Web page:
Toss: Sri Lanka.

Ranatunga's farewell to international cricket after 93 Tests loomed over the deciding match, despite both teams entertaining genuine hopes of a series win. Sri Lanka's former captain, an 18-year-old schoolboy when he played in their inaugural Test, against England in February 1982, had announced his pending retirement during the First Test, and emotions had been building up ever since. The selectors even recalled de Silva, many believing it inconceivable that the two great men of Sri Lankan cricket could be separated for Ranatunga's last game. The only other change was Zoysa's replacement by another left-arm seamer, Perera, returning to Test cricket after more than a year out with back problems.

Many of SSC's most loyal servants, Ranatunga's friends and colleagues, formed a guard of honour as he trotted on to the field after Jayasuriya chose to bowl under grey skies at a venue well known for assisting seamers. Perera struck with his first ball, helped by McKenzie's slash at a wide half-volley, and the dismissal set off a top-order quake. South Africa crumbled to 117 for six before Klusener again came to the rescue with an unbeaten 95 that was two-sided in character but packed with power and craft. He blasted 50 from 64 balls before a sensational rainstorm ended play at 194 for seven. Next morning saw him push and prod for another 111 deliveries, getting South Africa up to 279 before he ran out of partners when Hayward spooned a full toss to square leg. Sri Lanka's reply was dominated by left-arm spinner Boje, who displayed every facet of his attacking armoury in his second five-wicket haul in six months - only the third by a South African slow bowler since their return to Test cricket in 1992. Meanwhile, Adams, the only other spinner to achieve one, was not trusted with a single over after his hammering in the first two Tests. Chandana's selective hitting reduced South Africa's lead to just 21, with the result that their second innings was governed by caution. Kirsten's 40 occupied three and a quarter hours, while Rhodes took 151 balls over 54; Muralitharan made South Africa battle for every run. Klusener, Boucher and Boje frustrated Sri Lanka every time they sensed a breakthrough, and finally Pollock set a target of 263 in two sessions, totalling 68 overs.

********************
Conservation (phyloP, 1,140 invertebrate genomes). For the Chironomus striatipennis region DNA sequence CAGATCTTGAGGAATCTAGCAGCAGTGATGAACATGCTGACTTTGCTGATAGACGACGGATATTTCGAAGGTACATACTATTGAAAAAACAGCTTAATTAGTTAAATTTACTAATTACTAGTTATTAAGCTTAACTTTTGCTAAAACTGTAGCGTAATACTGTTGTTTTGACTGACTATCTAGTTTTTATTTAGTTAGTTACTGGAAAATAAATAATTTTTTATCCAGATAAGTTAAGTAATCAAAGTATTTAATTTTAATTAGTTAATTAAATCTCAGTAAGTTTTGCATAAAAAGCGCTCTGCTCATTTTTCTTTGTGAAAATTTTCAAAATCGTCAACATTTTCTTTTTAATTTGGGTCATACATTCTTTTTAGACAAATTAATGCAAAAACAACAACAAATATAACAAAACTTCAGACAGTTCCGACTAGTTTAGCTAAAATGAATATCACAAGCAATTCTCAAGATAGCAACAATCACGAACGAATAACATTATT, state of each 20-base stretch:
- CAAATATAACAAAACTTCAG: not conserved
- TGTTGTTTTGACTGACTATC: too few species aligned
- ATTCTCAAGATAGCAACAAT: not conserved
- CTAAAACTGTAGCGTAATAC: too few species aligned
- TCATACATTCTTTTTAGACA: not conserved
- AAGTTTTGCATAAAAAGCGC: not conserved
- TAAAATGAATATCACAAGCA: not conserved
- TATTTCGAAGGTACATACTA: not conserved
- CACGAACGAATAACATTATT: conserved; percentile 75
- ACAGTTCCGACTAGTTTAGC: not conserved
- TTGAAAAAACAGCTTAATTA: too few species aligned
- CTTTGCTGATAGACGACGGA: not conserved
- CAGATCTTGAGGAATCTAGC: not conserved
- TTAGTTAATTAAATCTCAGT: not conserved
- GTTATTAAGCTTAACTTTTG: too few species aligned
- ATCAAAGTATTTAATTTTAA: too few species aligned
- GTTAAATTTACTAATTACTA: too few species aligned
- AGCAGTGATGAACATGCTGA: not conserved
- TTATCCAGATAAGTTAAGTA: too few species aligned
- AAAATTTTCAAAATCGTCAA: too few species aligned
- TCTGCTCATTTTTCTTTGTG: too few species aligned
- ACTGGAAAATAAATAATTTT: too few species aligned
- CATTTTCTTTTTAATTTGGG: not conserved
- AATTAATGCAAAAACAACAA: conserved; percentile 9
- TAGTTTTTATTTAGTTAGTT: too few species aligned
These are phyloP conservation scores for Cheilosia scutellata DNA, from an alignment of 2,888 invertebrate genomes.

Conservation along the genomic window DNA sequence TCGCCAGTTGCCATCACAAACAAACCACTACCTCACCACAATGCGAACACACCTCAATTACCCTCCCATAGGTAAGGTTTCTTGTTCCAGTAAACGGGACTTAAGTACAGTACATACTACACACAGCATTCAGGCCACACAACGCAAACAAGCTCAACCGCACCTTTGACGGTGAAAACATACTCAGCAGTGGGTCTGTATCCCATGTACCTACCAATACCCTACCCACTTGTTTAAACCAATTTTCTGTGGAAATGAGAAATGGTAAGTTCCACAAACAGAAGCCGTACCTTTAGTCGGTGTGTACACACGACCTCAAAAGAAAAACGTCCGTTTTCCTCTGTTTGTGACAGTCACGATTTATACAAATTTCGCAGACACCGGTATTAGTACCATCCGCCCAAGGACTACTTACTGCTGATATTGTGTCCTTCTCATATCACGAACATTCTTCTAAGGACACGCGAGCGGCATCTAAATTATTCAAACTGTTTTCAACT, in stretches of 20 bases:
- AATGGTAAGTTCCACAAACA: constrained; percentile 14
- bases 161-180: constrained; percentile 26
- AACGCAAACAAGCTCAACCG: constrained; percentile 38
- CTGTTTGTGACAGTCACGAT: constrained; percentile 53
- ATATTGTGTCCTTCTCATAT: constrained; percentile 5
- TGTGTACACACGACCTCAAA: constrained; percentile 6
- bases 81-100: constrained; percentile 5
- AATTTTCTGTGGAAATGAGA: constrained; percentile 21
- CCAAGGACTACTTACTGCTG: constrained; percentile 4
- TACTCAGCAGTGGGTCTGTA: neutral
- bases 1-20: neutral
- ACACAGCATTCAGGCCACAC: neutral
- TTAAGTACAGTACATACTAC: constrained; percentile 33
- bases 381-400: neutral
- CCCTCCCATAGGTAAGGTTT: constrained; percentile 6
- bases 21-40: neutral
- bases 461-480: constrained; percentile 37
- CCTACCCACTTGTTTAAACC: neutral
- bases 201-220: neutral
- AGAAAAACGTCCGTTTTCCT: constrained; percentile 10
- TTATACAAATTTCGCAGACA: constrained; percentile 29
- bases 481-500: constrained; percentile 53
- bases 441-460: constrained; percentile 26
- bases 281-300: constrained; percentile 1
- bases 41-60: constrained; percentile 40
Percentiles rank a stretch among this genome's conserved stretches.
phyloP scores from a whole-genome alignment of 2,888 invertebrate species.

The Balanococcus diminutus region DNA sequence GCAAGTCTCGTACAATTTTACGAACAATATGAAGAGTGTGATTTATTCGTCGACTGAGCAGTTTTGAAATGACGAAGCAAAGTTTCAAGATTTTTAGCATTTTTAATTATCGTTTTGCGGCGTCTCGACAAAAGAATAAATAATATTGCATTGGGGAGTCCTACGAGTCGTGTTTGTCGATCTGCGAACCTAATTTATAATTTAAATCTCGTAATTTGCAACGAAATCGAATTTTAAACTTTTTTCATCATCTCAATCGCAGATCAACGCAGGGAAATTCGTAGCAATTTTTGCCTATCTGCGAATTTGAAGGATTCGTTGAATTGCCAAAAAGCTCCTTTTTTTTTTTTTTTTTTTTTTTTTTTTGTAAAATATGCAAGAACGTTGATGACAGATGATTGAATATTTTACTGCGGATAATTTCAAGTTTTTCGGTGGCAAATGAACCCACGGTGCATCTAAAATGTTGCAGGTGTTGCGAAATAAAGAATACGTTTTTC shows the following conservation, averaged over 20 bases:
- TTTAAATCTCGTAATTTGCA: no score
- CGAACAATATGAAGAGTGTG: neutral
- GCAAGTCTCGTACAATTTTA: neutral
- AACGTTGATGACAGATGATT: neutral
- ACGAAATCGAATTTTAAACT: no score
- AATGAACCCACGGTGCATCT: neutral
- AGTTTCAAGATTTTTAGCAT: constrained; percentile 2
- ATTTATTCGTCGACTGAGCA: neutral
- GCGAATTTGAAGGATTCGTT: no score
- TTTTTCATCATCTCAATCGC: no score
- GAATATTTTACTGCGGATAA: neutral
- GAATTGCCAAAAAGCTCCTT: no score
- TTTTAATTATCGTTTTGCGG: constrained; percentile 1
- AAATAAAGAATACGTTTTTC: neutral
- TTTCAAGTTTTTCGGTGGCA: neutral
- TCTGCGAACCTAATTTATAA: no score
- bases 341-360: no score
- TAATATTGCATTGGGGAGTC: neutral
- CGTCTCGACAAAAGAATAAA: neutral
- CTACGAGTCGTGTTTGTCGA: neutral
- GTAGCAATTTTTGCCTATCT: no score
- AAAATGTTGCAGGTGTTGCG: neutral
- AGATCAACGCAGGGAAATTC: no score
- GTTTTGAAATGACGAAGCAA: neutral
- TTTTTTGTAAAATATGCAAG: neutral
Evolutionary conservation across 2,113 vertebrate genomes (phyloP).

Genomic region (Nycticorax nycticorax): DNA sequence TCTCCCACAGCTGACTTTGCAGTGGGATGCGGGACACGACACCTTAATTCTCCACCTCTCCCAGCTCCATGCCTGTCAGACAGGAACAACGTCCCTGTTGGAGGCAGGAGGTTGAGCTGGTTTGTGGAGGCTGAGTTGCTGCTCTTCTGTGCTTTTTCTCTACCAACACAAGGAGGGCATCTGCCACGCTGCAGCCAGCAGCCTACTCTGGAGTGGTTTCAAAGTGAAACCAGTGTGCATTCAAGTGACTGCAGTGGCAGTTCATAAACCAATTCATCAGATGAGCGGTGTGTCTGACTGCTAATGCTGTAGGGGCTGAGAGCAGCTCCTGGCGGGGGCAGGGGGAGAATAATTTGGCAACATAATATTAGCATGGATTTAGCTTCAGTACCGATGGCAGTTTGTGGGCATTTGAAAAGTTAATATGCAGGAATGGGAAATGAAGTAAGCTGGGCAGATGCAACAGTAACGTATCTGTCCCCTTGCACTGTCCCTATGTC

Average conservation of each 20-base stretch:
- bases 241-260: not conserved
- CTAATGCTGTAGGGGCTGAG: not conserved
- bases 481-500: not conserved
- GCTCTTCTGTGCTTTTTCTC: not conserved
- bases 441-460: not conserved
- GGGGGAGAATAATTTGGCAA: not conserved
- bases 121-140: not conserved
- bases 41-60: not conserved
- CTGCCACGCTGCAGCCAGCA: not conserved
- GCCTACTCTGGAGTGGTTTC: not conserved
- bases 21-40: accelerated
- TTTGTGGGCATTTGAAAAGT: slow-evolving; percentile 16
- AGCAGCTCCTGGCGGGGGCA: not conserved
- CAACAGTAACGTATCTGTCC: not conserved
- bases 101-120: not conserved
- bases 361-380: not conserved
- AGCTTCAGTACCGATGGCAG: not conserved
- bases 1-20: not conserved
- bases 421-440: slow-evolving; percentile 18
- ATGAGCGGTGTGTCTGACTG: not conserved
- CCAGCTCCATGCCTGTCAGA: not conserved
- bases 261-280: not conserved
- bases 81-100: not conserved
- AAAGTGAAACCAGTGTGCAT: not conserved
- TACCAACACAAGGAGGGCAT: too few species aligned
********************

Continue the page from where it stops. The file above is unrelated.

Adams, given a bowl at last, dismissed Jayasuriya in his first over to cut the run-chase to 37 for three, but his wild celebrations were sadly premature, for Jayawardene, de Silva and Ranatunga all went after him. De Silva displayed brief touches of silk until departing an hour before the final curtain, whereupon Ranatunga entered to huge applause from a crowd given free entrance for this moment. After defending a couple of deliveries, he launched several more down the ground in defiance of Father Time, chuckled with the bowlers and walked his singles as if he owned the turf. In fact, he looked just as he had for the past decade and more.

Jayawardene kept the players on the field virtually until the final over to complete his fourth Test century, but by then all attention had turned to the marching band, the stage and the fanfare being prepared to bid farewell to the hero. Jayasuriya was not alone in wiping away tears as he applauded the man from whom he inherited the leadership of Sri Lankan cricket.